unless your alignment is "dodgy-exhibitionist" you're not going to want to be grunk. in fact if your alignment is dodgy-exhibitionist what are you doing wearing all that armour? the only armour allowed to that alignment are the following 2 items: a leather thong and a pair of nipplecaps (tassled or untassled). in spite of all the fantasy artwork you may have come across, this armour provides almost no protection at all. ie: +0 AC.
in fact most adventurers simply aren't dodgy-exhibitionist as they like to cover themselves up. those who don't cover often die quickly (full of holes). the only classes that don't mind this limitation are the wizard and the sorcerer, but who wants to see that? you hardly ever see a "fit" wizard or sorcerer, and when you do they are well covered to prevent the barbarian from drooling over them and grabbing their ass in the heat of battle *nudge nudge, wink wink*

attacking someone with a "discharge" "touch" attack works as follows: cast the spell. if an opponent is close by then cast defensively. this means that you need to make an additional concentration roll but does prevent attacks of opportunity from being made against you. (if you don't do this you may find it difficult trying to make a touch attack while bleeding to death). this uses up a standard action leaving you with a move action for the round (unless you have something funky giving you extra actions).
next round (or whenever you are in place to attack an enemy. you can hold yourself off indefinitely) you can make your touch attack and the spell discharges, taking effect. generally speaking you should get your opponent flanked so that you can come up from behind and discharge all over his back.

now if you're playing a fighter character (like an antipaladin) then you should have a good base attack bonus. touch attacks ignore armour as you're only interested in your opponent's flexibility when discharging in their direction, not what clothes they may be wearing...
with a good base attack bonus you should easily be able to overcome an opponent with your touch attack. a strong, strapping, bear of a fighter (*rowr*) should easily be able to hold someone down while he discharges all over them.

this brings us to the closing question: which is better, cause or cure.
well this completely depends on the character. antipalidins prefer to break living things and fix dead things so they like cause wounds spells.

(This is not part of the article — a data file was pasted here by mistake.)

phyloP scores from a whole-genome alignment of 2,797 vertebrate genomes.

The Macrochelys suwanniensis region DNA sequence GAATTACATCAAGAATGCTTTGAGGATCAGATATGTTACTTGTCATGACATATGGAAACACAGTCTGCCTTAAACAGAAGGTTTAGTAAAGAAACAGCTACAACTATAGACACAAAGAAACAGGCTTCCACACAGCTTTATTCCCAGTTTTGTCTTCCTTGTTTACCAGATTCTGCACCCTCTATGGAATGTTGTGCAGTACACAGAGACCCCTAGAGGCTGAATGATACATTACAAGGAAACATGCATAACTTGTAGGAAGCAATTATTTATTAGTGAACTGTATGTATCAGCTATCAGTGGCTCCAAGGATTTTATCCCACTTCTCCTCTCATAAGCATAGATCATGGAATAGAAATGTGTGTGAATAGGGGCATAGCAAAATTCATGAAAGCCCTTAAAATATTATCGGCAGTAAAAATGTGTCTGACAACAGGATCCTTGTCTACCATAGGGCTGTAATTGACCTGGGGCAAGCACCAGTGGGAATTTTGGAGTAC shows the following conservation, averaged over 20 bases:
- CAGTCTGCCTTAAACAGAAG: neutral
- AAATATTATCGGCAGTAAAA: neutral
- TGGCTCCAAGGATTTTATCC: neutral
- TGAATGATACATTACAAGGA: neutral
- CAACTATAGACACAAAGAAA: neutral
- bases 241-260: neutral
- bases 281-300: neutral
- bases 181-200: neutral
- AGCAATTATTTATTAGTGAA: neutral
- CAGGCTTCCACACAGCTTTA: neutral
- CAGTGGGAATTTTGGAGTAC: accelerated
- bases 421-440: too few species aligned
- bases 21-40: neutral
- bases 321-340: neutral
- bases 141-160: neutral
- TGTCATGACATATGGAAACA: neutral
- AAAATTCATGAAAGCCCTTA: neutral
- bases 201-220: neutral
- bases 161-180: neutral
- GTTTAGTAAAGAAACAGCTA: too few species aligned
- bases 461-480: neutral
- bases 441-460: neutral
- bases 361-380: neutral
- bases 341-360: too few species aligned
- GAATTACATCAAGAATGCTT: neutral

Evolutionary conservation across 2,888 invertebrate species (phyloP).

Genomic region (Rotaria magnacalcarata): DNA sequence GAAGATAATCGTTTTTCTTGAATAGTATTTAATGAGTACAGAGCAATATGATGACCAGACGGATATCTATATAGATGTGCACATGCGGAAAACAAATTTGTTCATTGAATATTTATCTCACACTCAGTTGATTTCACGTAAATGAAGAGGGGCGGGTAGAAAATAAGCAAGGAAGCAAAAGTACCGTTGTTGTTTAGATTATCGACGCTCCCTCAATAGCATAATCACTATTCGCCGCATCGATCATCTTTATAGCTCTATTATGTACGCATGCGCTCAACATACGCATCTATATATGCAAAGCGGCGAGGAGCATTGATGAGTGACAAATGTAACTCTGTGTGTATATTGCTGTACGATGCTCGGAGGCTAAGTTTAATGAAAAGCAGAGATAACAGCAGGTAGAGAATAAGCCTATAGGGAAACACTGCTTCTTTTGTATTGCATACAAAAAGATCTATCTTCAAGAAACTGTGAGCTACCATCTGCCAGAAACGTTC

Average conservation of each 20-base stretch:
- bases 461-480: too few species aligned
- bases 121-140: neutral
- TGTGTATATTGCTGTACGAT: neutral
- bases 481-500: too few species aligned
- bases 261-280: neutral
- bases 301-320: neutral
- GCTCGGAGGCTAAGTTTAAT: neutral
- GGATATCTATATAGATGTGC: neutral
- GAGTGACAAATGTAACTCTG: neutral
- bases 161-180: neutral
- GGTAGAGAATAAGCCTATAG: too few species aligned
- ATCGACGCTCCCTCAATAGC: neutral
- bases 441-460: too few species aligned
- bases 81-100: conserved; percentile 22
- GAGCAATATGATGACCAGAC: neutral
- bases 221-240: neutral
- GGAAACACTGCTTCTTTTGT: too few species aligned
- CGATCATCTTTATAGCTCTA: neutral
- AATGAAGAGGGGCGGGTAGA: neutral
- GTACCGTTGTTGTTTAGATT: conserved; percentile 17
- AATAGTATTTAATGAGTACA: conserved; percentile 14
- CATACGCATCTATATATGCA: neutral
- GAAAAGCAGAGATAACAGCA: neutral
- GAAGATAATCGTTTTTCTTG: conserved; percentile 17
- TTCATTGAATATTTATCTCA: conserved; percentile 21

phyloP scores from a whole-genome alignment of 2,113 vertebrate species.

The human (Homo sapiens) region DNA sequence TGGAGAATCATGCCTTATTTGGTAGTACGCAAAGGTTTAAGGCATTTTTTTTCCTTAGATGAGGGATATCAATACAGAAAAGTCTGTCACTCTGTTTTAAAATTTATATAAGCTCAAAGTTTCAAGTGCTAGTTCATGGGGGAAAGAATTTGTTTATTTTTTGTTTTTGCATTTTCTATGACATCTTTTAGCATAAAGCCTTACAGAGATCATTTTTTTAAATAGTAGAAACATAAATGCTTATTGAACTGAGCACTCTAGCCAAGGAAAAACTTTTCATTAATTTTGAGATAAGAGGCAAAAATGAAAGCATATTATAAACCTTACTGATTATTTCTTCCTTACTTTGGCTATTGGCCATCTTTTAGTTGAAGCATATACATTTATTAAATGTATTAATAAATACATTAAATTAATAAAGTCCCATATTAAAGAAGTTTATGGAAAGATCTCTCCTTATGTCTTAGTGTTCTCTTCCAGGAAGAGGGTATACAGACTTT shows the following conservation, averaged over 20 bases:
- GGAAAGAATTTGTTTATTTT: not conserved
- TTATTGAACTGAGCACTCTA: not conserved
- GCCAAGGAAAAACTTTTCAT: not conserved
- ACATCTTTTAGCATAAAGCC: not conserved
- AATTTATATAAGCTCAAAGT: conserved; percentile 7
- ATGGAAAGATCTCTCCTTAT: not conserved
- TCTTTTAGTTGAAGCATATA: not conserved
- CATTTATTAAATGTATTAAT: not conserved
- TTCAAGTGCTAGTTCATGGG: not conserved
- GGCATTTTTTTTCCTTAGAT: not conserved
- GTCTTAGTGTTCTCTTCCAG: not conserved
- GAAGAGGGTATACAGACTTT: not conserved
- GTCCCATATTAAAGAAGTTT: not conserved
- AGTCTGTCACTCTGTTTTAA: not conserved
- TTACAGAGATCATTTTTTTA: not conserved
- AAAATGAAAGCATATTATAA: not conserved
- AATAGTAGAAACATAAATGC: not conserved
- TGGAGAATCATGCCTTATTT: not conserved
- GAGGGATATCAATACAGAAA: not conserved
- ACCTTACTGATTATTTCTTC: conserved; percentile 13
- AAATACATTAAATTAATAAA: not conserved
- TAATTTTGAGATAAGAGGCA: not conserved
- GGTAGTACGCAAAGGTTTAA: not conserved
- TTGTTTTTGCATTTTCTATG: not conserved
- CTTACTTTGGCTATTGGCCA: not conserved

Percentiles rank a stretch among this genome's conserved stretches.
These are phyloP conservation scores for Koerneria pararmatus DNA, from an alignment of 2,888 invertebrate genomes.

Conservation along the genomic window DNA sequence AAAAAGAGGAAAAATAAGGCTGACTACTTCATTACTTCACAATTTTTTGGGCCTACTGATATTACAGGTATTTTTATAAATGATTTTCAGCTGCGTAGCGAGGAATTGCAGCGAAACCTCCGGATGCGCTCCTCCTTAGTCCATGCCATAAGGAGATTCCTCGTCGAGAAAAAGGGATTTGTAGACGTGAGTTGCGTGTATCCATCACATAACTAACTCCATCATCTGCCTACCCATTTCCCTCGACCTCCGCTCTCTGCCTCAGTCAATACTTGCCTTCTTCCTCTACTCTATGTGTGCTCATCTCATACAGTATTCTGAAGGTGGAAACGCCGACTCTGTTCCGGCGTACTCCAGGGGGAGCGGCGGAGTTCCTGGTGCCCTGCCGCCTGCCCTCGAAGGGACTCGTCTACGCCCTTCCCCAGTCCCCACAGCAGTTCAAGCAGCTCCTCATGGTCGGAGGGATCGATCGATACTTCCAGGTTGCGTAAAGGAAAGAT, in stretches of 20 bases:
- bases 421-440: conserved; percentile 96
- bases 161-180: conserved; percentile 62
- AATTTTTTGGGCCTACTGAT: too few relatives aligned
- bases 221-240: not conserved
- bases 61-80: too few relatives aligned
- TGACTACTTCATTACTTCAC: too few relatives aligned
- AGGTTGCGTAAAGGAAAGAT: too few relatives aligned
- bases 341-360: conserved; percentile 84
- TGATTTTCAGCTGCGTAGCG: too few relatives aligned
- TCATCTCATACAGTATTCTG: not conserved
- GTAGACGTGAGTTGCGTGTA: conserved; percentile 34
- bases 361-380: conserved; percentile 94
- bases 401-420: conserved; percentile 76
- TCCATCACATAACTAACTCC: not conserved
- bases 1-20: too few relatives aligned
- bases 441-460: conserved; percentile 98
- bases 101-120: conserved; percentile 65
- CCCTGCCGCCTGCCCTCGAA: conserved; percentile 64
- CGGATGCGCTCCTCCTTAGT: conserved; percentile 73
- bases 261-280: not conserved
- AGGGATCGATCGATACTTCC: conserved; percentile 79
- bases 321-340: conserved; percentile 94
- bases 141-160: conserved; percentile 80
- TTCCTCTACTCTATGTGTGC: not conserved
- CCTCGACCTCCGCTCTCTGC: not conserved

paladins prefer flowers and bunnies and stabbing the undead through their cold, unbeating hearts (or wherever really), and so they prefer cure wounds spells.
speaking on a tactical level: if you kill it before it wounds you then you don't need the cure wounds spell. this does leed to a more aggressive play style and may cause endless calamity to befall your party as they continually end up in deadly barroom brawls and dance-offs that you drag them into.
of course you don't care about their health though: you're evil as evil can be.
hint: make sure the rest of the party is at least lawfull so that they keep party coherency and don't just stab your ass and leave you to die on the dancefloor because they couldn't be bothered to save you from another dance-off gone wrong.
hint hint: if the rest of the party is good you may not want to let them know you're evil/ an anti-paladin. they tend to frown on this. try painting your armour silver or white, wear a flower in your hair, claim that it's a "special" postion of vitamins you're drinking which just happens to look like blood, and try (try very hard) not to blurt out things like "hail my dark master" or "death to all the enemies of the dark" or "hey you.. we can only settle this with a dance-off!"

i hope this endarkens you and sheds some dark on the subject.
uncle zenstar


Anonymous Waynne said...

Other thoughts on Cure / Cause wounds... Paladins cannot spontaneously convert their spells to Cure spells (cleric only ability I think - and then it still takes a Full Round Action!). And generally paladins don't actually have that many spells so the question is kinda moot - paladins should not be doing the spell healing/hurting...

1:21 PM  

Post a Comment

<< Home